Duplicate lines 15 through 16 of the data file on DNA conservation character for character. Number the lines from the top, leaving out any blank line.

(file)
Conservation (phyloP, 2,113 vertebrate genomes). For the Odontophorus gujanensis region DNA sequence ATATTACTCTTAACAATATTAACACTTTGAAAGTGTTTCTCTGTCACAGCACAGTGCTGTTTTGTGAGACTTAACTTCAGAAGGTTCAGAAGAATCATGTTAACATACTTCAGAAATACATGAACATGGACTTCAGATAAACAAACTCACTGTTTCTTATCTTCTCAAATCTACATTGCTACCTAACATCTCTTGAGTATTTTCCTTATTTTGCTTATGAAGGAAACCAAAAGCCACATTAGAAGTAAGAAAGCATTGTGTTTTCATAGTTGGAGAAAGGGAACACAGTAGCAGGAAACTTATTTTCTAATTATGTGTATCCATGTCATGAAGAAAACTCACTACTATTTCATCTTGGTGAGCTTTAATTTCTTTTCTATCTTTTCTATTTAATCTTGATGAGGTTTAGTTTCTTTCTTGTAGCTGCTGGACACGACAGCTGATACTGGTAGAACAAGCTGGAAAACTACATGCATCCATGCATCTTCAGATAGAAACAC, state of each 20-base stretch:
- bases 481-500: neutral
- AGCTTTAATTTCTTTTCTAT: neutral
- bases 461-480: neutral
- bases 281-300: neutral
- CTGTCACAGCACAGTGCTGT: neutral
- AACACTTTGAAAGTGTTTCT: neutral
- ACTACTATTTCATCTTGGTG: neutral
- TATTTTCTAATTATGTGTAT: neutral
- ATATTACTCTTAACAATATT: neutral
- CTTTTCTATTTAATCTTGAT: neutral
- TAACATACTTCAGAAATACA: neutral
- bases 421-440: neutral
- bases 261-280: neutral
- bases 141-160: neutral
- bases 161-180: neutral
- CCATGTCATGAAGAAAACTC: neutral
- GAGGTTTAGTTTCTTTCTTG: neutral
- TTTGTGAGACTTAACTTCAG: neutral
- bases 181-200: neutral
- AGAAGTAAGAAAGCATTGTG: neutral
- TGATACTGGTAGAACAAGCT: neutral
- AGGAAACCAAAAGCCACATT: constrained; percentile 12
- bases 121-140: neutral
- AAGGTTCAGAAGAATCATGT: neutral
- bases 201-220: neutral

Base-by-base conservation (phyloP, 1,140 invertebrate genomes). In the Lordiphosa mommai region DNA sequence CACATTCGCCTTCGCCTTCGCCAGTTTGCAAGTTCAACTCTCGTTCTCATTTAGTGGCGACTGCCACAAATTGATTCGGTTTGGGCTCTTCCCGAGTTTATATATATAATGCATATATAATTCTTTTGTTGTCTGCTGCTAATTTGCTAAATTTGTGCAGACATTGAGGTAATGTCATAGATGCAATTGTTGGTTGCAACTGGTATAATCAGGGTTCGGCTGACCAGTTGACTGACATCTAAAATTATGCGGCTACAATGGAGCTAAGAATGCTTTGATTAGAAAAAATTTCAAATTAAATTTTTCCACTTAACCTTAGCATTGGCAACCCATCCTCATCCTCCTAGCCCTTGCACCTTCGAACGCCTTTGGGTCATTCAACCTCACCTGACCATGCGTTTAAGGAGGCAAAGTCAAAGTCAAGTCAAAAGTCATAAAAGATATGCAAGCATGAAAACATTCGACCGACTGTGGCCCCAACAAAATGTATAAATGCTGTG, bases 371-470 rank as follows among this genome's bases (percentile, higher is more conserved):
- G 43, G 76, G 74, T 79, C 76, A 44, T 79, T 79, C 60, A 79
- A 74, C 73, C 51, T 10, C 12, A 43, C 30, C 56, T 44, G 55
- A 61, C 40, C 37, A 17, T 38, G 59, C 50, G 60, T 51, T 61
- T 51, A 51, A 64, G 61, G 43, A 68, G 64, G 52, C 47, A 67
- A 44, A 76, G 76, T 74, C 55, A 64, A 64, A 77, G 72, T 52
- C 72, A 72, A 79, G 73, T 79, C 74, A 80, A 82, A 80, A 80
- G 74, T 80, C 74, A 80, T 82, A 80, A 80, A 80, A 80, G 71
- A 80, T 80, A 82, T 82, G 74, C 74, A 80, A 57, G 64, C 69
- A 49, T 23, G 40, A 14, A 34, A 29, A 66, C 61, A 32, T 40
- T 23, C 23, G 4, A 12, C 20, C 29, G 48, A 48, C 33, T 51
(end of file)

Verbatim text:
- bases 141-160: neutral
- bases 161-180: neutral